An XDR stream is obtained by calling the appropriate creation routine. Such creation routines take arguments that are tailored to the specific properties of the stream.
Streams currently exist for the serialization and deserialization of data to or from standard I/O FILE streams, TCP/IP connections, files and memory. The section ``XDR streams implementation'' describes the XDR object and how to make new XDR streams when they are required.
You can interface XDR streams to standard I/O by using the xdrstdio_create():
#include <stdio.h> #include <rpc/rpc.h> /xdr streams are part of the rpc library/The routine xdrstdio_create() initializes an XDR stream pointed to by xdrs. The XDR stream interfaces to the standard I/O library. Parameter fp is an open file, and x_op is an XDR direction.
void xdrstdio_create(xdrs, fp, x_op) XDR xdrs; FILE fp; enum xdr_op x_op;
Memory streams allow the streaming of data into or out of a specified area of memory:
#include <rpc/rpc.h>The routine xdrmem_create() initializes an XDR stream in local memory. The memory is pointed to by parameter addr; parameter len is the length in bytes of the memory. The parameters xdrs and x_op are identical to the corresponding parameters of xdrstdio_create(). Currently, the UDP/IP implementation of RPC uses xdrmem_create(). Complete call or result messages are built into memory before calling the sendto() system routine.
void xdrmem_create(xdrs, addr, len, x_op) XDR xdrs; char addr; uint len; enum xdr_op x_op;
A record stream is an XDR stream built on top of a record-marking standard that is built on top of an ordinary file or BSD connection interface.
#include <rpc/rpc.h> / xdr streams are a part of the rpc library /The routine xdrrec_create() provides an XDR stream interface that allows for a bidirectional, arbitrarily long sequence of records. The contents of the records are meant to be data in XDR form. The stream's primary use is for interfacing RPC to TCP connections. However, it can be used to stream data into or out of ordinary files.
xdrrec_create(xdrs, sendsize, recvsize, iohandle, readproc, writeproc) XDR xdrs; uint sendsize, recvsize; char iohandle; int (readproc)(), (writeproc)();
is similar to the corresponding parameter described above.
The stream does its own data buffering,
similar to that of standard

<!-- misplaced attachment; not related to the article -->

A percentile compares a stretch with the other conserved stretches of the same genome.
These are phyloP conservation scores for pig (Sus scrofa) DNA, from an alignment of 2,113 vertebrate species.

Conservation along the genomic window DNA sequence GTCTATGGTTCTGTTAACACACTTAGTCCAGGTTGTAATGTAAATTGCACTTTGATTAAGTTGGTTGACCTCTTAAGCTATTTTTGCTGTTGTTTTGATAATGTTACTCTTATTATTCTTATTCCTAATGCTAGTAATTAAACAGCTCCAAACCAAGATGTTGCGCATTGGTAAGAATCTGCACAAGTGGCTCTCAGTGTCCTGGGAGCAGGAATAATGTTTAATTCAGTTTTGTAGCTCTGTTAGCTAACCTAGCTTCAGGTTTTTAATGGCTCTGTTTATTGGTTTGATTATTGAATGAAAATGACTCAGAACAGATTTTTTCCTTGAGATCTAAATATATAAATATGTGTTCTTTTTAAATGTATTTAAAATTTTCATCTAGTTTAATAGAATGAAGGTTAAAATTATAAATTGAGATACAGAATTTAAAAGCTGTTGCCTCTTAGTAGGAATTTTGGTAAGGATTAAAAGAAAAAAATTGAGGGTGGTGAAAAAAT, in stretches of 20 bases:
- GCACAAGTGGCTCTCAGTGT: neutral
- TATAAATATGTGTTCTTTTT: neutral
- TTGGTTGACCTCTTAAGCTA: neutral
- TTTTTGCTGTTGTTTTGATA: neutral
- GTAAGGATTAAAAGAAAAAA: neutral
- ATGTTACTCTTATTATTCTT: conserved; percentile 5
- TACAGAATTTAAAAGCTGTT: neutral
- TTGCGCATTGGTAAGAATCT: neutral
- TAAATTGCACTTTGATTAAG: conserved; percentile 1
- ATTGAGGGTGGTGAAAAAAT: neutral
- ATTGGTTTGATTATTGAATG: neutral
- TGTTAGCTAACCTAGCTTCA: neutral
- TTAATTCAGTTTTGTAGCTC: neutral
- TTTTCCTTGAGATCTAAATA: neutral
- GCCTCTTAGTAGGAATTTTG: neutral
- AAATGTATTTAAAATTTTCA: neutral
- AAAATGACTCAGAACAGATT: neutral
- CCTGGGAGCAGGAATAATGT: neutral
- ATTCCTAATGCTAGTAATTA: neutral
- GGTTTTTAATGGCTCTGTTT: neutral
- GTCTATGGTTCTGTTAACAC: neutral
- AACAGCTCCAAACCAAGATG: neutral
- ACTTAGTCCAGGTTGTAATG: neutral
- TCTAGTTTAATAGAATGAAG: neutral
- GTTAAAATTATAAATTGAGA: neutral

determine the size in bytes of the output and input buffers,
respectively; if their values are zero (0),
then predetermined defaults are used.
When a buffer needs to be filled or flushed,
the routine readproc or writeproc,
respectively, is called. The usage and behavior of these
routines are similar to the system calls
read() and write().
However, the first parameter to each of these routines is the opaque parameter iohandle. The other two parameters (buf and nbytes) and the results (byte count) are identical to the system routines. If xxx is readproc or writeproc, then it has the following form:
/ returns the actual number of bytes transferred. -1 is an error. / int xxx(iohandle, buf, len) char iohandle; char buf; int nbytes;The XDR stream provides means for delimiting records in the byte stream. The primitives that are specific to record streams are as follows:
bool_t xdrrec_endofrecord(xdrs, flushnow) XDR xdrs; bool_t flushnow;The routine xdrrec_endofrecord() causes the current outgoing data to be marked as a record. If the parameter flushnow is TRUE, then the stream's writeproc() will be called; otherwise, writeproc() will be called when the output buffer has been filled.
bool_t xdrrec_skiprecord(xdrs) XDR xdrs;
bool_t xdrrec_eof(xdrs) XDR xdrs;
The routine xdrrec_skiprecord() causes an input stream's position to be moved past the current record boundary and onto the beginning of the next record in the stream.
If there is no more data in the stream's input buffer,
then the routine xdrrec_eof() returns TRUE.
This does not imply that there is no more data
in the underlying file descriptor.